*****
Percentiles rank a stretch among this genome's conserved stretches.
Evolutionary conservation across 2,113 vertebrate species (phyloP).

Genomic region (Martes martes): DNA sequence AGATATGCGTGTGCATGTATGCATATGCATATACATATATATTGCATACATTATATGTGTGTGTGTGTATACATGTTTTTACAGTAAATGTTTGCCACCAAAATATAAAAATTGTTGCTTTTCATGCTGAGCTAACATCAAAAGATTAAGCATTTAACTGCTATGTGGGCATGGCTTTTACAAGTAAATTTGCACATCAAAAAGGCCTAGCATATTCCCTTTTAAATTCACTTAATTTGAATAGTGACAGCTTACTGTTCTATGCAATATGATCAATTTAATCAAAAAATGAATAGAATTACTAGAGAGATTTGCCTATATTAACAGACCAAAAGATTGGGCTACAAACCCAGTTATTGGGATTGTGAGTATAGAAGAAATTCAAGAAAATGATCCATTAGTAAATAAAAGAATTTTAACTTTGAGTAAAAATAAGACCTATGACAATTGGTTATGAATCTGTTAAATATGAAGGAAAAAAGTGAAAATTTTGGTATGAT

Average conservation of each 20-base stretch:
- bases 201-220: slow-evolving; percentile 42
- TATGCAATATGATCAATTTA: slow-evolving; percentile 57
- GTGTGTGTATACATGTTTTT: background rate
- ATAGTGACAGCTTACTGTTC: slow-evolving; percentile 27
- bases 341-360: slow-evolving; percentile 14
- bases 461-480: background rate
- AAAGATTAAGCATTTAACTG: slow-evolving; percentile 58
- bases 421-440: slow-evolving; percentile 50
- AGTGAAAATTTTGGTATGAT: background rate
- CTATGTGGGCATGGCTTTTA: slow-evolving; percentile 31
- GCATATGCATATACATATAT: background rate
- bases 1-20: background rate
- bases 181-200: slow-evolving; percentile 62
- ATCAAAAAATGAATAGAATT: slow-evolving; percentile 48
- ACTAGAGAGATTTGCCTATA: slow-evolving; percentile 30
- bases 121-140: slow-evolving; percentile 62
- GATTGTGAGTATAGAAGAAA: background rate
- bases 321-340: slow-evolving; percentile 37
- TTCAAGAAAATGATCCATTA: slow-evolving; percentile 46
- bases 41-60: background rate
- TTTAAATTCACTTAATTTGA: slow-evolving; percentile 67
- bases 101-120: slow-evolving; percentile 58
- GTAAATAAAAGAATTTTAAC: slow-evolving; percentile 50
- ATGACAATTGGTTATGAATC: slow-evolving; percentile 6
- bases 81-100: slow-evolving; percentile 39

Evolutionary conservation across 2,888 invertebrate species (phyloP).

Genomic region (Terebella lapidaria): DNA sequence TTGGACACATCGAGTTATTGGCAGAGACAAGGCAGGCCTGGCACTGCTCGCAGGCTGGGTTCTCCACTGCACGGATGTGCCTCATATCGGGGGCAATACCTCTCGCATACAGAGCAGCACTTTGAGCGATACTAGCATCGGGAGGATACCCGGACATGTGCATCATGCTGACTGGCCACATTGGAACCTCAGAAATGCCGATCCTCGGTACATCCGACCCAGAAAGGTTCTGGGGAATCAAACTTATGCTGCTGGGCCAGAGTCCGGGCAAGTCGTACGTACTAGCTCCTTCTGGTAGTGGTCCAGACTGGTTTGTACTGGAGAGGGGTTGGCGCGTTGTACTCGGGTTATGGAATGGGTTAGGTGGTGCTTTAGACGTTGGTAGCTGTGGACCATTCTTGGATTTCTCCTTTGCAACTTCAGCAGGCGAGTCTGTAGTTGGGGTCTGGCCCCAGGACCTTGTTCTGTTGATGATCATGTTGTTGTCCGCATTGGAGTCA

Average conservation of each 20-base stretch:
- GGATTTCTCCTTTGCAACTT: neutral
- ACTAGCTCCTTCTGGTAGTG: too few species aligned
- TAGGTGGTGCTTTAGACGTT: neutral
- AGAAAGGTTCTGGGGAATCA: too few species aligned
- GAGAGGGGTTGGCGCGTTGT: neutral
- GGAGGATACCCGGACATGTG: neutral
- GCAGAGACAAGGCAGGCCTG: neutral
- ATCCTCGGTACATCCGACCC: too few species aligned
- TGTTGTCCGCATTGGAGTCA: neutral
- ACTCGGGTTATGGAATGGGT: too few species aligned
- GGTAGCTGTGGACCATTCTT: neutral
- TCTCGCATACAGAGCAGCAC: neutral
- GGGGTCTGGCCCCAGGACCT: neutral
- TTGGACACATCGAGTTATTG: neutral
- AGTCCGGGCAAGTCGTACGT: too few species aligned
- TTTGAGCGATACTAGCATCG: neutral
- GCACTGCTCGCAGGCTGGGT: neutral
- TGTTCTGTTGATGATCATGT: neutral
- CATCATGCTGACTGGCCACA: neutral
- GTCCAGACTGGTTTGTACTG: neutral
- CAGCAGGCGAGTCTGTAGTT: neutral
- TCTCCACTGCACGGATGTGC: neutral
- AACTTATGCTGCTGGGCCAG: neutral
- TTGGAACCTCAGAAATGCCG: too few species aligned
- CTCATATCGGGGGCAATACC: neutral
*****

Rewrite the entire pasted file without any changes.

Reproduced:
Percentiles rank a stretch among this genome's conserved stretches.
Evolutionary conservation across 2,113 vertebrate species (phyloP).

Genomic region (Martes martes): DNA sequence AGATATGCGTGTGCATGTATGCATATGCATATACATATATATTGCATACATTATATGTGTGTGTGTGTATACATGTTTTTACAGTAAATGTTTGCCACCAAAATATAAAAATTGTTGCTTTTCATGCTGAGCTAACATCAAAAGATTAAGCATTTAACTGCTATGTGGGCATGGCTTTTACAAGTAAATTTGCACATCAAAAAGGCCTAGCATATTCCCTTTTAAATTCACTTAATTTGAATAGTGACAGCTTACTGTTCTATGCAATATGATCAATTTAATCAAAAAATGAATAGAATTACTAGAGAGATTTGCCTATATTAACAGACCAAAAGATTGGGCTACAAACCCAGTTATTGGGATTGTGAGTATAGAAGAAATTCAAGAAAATGATCCATTAGTAAATAAAAGAATTTTAACTTTGAGTAAAAATAAGACCTATGACAATTGGTTATGAATCTGTTAAATATGAAGGAAAAAAGTGAAAATTTTGGTATGAT

Average conservation of each 20-base stretch:
- bases 201-220: slow-evolving; percentile 42
- TATGCAATATGATCAATTTA: slow-evolving; percentile 57
- GTGTGTGTATACATGTTTTT: background rate
- ATAGTGACAGCTTACTGTTC: slow-evolving; percentile 27
- bases 341-360: slow-evolving; percentile 14
- bases 461-480: background rate
- AAAGATTAAGCATTTAACTG: slow-evolving; percentile 58
- bases 421-440: slow-evolving; percentile 50
- AGTGAAAATTTTGGTATGAT: background rate
- CTATGTGGGCATGGCTTTTA: slow-evolving; percentile 31
- GCATATGCATATACATATAT: background rate
- bases 1-20: background rate
- bases 181-200: slow-evolving; percentile 62
- ATCAAAAAATGAATAGAATT: slow-evolving; percentile 48
- ACTAGAGAGATTTGCCTATA: slow-evolving; percentile 30
- bases 121-140: slow-evolving; percentile 62
- GATTGTGAGTATAGAAGAAA: background rate
- bases 321-340: slow-evolving; percentile 37
- TTCAAGAAAATGATCCATTA: slow-evolving; percentile 46
- bases 41-60: background rate
- TTTAAATTCACTTAATTTGA: slow-evolving; percentile 67
- bases 101-120: slow-evolving; percentile 58
- GTAAATAAAAGAATTTTAAC: slow-evolving; percentile 50
- ATGACAATTGGTTATGAATC: slow-evolving; percentile 6
- bases 81-100: slow-evolving; percentile 39

Evolutionary conservation across 2,888 invertebrate species (phyloP).

Genomic region (Terebella lapidaria): DNA sequence TTGGACACATCGAGTTATTGGCAGAGACAAGGCAGGCCTGGCACTGCTCGCAGGCTGGGTTCTCCACTGCACGGATGTGCCTCATATCGGGGGCAATACCTCTCGCATACAGAGCAGCACTTTGAGCGATACTAGCATCGGGAGGATACCCGGACATGTGCATCATGCTGACTGGCCACATTGGAACCTCAGAAATGCCGATCCTCGGTACATCCGACCCAGAAAGGTTCTGGGGAATCAAACTTATGCTGCTGGGCCAGAGTCCGGGCAAGTCGTACGTACTAGCTCCTTCTGGTAGTGGTCCAGACTGGTTTGTACTGGAGAGGGGTTGGCGCGTTGTACTCGGGTTATGGAATGGGTTAGGTGGTGCTTTAGACGTTGGTAGCTGTGGACCATTCTTGGATTTCTCCTTTGCAACTTCAGCAGGCGAGTCTGTAGTTGGGGTCTGGCCCCAGGACCTTGTTCTGTTGATGATCATGTTGTTGTCCGCATTGGAGTCA

Average conservation of each 20-base stretch:
- GGATTTCTCCTTTGCAACTT: neutral
- ACTAGCTCCTTCTGGTAGTG: too few species aligned
- TAGGTGGTGCTTTAGACGTT: neutral
- AGAAAGGTTCTGGGGAATCA: too few species aligned
- GAGAGGGGTTGGCGCGTTGT: neutral
- GGAGGATACCCGGACATGTG: neutral
- GCAGAGACAAGGCAGGCCTG: neutral
- ATCCTCGGTACATCCGACCC: too few species aligned
- TGTTGTCCGCATTGGAGTCA: neutral
- ACTCGGGTTATGGAATGGGT: too few species aligned
- GGTAGCTGTGGACCATTCTT: neutral
- TCTCGCATACAGAGCAGCAC: neutral
- GGGGTCTGGCCCCAGGACCT: neutral
- TTGGACACATCGAGTTATTG: neutral
- AGTCCGGGCAAGTCGTACGT: too few species aligned
- TTTGAGCGATACTAGCATCG: neutral
- GCACTGCTCGCAGGCTGGGT: neutral
- TGTTCTGTTGATGATCATGT: neutral
- CATCATGCTGACTGGCCACA: neutral
- GTCCAGACTGGTTTGTACTG: neutral
- CAGCAGGCGAGTCTGTAGTT: neutral
- TCTCCACTGCACGGATGTGC: neutral
- AACTTATGCTGCTGGGCCAG: neutral
- TTGGAACCTCAGAAATGCCG: too few species aligned
- CTCATATCGGGGGCAATACC: neutral